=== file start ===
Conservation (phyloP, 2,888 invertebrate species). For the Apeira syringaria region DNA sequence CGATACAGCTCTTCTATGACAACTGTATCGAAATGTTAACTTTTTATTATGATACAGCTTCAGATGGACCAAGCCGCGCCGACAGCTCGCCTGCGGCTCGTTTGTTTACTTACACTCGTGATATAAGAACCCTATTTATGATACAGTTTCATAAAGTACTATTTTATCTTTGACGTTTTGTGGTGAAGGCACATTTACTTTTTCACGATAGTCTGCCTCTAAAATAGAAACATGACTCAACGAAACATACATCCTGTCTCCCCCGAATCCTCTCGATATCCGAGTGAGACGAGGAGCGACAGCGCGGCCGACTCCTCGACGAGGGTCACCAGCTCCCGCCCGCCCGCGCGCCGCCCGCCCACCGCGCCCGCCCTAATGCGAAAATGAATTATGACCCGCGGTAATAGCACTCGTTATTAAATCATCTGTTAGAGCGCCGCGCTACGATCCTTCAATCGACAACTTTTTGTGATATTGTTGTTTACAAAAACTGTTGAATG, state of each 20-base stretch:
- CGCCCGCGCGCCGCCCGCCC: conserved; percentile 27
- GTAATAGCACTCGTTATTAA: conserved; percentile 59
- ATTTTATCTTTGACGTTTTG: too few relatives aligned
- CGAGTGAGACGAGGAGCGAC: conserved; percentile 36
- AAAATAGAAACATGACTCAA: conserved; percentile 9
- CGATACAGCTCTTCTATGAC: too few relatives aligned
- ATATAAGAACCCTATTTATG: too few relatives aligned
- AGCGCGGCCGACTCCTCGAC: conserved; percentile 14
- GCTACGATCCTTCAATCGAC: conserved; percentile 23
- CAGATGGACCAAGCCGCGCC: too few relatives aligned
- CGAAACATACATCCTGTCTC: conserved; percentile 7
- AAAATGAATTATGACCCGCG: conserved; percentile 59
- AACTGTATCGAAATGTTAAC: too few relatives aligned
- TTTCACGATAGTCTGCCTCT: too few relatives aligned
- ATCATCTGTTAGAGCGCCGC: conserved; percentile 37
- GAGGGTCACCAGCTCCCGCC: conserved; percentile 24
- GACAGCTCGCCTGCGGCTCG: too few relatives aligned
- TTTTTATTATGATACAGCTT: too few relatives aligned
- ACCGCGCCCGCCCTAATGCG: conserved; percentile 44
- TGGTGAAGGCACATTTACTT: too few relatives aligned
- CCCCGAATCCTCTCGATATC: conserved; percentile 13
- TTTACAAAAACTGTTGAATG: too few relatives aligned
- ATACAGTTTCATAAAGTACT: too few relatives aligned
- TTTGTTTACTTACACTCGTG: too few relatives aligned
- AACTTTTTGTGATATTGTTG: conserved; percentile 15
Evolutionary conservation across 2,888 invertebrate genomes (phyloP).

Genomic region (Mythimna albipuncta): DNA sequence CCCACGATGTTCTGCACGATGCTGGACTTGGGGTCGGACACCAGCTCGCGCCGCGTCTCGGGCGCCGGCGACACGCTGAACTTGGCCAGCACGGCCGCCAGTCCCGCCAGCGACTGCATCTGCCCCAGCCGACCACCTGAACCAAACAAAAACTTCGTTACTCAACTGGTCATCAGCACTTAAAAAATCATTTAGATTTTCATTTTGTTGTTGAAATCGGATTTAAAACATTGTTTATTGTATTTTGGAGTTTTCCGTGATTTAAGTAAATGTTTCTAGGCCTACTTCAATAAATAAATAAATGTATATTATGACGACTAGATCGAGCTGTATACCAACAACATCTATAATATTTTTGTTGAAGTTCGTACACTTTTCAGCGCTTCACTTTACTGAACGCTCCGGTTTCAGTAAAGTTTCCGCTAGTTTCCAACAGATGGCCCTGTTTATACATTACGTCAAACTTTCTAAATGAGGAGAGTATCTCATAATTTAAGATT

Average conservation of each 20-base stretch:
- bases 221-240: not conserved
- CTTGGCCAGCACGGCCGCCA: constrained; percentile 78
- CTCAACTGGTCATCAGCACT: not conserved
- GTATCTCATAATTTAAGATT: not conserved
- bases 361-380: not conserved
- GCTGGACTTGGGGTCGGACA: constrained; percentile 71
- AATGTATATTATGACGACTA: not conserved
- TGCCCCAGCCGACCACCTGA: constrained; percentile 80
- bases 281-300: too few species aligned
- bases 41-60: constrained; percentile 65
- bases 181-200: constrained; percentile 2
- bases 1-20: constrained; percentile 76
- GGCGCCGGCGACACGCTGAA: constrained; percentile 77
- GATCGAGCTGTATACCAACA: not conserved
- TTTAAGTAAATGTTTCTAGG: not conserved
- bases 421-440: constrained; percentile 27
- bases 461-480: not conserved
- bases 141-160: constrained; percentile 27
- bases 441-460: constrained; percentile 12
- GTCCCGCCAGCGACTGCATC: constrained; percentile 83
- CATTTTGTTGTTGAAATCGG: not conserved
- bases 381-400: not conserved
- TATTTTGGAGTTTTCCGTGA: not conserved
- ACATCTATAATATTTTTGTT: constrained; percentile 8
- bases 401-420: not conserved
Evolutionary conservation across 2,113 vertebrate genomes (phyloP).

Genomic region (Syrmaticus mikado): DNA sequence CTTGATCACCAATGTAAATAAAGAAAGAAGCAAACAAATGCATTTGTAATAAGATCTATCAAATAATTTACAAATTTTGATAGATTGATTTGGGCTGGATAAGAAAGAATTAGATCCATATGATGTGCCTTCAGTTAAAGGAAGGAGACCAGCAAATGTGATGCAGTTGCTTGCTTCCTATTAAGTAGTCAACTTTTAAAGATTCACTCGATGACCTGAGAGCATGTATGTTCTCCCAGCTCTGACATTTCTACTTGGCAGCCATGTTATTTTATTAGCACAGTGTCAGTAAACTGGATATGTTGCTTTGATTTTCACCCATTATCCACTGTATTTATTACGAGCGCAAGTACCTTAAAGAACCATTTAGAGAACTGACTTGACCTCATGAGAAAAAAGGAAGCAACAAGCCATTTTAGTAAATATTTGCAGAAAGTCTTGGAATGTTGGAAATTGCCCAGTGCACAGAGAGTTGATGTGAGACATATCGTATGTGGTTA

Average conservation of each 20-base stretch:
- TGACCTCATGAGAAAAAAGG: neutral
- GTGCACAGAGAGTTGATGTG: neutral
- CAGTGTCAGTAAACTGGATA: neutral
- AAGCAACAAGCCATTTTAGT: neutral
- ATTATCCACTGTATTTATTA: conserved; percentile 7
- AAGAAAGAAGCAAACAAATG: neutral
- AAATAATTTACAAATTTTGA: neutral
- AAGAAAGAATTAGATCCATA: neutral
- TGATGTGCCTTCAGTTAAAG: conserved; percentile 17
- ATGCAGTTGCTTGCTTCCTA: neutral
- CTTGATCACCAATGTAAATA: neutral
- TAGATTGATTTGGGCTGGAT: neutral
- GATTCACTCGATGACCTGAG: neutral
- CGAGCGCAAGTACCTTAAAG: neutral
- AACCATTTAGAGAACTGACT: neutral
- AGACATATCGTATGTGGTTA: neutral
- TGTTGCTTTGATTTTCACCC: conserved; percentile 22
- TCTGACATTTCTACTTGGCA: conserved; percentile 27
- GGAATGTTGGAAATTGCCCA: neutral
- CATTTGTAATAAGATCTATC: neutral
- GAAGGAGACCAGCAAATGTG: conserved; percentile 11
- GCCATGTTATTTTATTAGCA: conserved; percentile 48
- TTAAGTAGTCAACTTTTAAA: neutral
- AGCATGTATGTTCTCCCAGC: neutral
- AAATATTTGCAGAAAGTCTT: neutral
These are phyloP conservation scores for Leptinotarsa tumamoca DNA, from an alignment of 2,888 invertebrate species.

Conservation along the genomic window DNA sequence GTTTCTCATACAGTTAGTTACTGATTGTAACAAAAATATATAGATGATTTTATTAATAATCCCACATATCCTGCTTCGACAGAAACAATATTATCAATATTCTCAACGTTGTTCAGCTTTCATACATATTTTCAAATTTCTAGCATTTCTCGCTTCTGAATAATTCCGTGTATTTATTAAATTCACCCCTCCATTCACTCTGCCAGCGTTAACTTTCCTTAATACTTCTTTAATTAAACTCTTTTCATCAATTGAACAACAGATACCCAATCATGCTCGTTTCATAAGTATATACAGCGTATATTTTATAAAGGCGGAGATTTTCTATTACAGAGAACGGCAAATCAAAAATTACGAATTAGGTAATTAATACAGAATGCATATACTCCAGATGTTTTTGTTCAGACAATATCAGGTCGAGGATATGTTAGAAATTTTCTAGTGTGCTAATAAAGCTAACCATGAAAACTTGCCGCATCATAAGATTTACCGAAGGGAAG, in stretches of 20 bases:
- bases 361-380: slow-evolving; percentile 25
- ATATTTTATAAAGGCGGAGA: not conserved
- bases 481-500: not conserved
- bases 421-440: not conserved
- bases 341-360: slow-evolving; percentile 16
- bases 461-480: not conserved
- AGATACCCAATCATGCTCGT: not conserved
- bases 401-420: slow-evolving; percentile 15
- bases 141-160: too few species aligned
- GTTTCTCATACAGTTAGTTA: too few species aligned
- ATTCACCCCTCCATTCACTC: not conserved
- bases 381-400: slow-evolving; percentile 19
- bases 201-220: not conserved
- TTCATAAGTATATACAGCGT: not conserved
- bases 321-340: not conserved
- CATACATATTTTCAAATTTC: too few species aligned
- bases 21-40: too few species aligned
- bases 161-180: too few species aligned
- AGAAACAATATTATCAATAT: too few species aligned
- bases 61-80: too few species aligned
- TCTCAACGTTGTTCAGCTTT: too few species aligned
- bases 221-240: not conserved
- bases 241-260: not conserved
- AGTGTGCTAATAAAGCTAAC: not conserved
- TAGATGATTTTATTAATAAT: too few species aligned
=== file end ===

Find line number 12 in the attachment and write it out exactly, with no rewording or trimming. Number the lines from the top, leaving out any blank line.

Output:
- CGAAACATACATCCTGTCTC: conserved; percentile 7